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Updated Friday, January 4, 2013 at 12:14 PM

The rise of the Space Needle and KeyArena

By Paul Dorpat
Special to The Seattle Times

FROM HIS WINDOW in the comely Lower Queen Anne Wedgewood Court Apartments, Frank Owen Shaw watched the Seattle World's Fair, Century 21, take shape, especially its largest part: the Washington State Pavilion. With most of Seattle, Shaw also watched the Space Needle perform as a rising barometer of the fair's heated construction.

From 1957 to 1962, the lifelong bachelor lived in his 1931 apartment on the corner of First Avenue and Republican Street, kitty-corner from the old Warren Avenue School site chosen for building the pavilion — later named the Seattle Center Coliseum and now called KeyArena. During the more than two years it took to build the pavilion, Shaw, a Boeing quality-control expert, took photographs to mark its progress.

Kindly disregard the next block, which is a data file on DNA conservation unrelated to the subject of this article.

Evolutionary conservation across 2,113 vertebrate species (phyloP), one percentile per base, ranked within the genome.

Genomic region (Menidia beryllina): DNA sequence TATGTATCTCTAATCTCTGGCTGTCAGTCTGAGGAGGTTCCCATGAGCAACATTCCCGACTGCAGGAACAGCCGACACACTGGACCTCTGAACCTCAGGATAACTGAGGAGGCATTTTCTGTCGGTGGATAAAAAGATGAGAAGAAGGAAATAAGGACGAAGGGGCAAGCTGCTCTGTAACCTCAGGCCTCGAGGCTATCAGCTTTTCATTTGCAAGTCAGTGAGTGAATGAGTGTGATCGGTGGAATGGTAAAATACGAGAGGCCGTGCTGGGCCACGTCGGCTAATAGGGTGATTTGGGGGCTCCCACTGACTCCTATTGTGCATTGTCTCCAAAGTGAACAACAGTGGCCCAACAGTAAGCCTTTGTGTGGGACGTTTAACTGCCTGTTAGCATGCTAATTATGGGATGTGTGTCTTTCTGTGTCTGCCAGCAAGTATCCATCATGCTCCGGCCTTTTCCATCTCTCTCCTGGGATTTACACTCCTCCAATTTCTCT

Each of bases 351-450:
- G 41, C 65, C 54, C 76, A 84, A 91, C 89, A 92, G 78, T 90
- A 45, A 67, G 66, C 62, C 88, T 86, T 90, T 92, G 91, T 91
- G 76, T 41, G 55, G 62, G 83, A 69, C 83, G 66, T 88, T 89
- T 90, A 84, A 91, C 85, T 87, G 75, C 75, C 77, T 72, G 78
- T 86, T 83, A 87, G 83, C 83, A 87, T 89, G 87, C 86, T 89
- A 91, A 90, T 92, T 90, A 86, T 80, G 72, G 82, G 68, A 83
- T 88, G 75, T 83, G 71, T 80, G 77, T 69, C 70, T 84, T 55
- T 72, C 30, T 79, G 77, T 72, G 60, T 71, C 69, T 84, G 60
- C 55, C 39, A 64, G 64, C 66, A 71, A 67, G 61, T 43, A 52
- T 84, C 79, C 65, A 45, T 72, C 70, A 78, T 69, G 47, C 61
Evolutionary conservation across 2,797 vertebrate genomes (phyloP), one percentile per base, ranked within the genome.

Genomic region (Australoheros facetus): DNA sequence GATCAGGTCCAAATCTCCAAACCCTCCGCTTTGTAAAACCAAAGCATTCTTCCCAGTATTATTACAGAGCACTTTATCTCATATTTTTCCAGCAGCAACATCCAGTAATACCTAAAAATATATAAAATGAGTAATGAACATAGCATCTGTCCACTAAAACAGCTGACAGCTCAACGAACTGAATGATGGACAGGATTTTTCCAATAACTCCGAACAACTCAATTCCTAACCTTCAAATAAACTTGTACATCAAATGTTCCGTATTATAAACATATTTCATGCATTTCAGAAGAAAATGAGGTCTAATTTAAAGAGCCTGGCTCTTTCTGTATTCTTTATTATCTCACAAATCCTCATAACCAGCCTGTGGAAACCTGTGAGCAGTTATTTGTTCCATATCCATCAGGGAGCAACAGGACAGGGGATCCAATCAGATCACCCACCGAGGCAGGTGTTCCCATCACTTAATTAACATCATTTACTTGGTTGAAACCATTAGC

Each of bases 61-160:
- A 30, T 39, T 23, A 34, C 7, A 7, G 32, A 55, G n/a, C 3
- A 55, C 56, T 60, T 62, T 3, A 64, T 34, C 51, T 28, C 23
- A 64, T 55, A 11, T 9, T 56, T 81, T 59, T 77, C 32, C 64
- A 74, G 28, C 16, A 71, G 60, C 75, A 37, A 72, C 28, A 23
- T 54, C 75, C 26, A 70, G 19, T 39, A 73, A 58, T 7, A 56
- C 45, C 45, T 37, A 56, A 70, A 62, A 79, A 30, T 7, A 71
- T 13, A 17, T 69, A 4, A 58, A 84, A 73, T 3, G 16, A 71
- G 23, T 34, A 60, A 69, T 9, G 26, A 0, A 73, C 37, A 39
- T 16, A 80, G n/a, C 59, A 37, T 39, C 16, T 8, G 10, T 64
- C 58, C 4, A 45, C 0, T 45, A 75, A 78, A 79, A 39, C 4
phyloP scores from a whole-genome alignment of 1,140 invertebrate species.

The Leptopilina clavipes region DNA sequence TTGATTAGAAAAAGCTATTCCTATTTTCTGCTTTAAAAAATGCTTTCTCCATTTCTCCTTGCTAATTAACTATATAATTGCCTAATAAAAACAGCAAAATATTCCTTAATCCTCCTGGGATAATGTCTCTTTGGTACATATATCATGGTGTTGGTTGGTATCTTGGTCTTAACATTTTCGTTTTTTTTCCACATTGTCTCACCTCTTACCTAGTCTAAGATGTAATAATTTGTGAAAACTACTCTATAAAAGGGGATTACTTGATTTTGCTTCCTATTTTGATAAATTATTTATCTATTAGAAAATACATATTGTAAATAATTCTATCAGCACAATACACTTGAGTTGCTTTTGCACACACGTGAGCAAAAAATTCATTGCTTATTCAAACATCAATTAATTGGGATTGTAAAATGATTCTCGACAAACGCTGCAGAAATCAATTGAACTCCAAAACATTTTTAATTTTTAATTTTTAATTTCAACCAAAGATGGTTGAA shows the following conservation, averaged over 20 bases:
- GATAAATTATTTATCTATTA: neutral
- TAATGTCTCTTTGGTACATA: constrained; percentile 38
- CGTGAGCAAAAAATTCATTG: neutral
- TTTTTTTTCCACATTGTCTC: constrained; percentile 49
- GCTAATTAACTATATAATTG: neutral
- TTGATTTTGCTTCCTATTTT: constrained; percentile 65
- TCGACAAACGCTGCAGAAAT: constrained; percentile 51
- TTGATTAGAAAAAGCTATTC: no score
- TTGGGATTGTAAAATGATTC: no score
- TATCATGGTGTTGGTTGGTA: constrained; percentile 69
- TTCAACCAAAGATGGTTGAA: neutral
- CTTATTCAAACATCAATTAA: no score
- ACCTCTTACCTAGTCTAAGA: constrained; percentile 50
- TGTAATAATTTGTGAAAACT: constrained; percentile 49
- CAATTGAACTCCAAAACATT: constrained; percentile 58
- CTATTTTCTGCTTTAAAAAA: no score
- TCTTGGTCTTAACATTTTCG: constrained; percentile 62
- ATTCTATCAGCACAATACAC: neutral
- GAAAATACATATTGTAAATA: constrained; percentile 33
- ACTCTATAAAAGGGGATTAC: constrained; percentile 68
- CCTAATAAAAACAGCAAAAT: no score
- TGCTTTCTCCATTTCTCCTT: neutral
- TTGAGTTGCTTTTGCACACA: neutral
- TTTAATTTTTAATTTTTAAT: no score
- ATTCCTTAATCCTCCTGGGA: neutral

When he moved out in late March 1962, weeks before the fair opened, the last 2-by-2-inch slide Shaw took from his second-floor flat showed the nearly completed Coliseum topped by what a 6-year-old once described for me as "our splendid Space Needle." Shaw framed them together with his apartment window and meticulously captioned the slide, "Last shot from former Apt window, March 20, 1962, 5:30 p.m."

Check out Paul Dorpat and Jean Sherrard's blog at www.pauldorpat.com.

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JEAN SHERRARD
NOW: On our September visit to Shaw's corner, we could not get into what was Frank's Apartment 203, so Jean extended his 10-foot pole and took this look kitty-corner at First Avenue North and Republican Street. The Coliseum (now called KeyArena) is hidden here behind the landscape and the Queen Anne post office.




COURTESY OF MIKE VEITENHANS
THEN: Work on the Washington State Pavilion began early in 1960. For Frank Shaw it wasn't until the early summer of '61 that the Space Needle suddenly emerged from the pavilion's roofline and kept on ascending. From his apartment window, Shaw photographed this view of the superimposed landmarks on Sept. 16, 1961.




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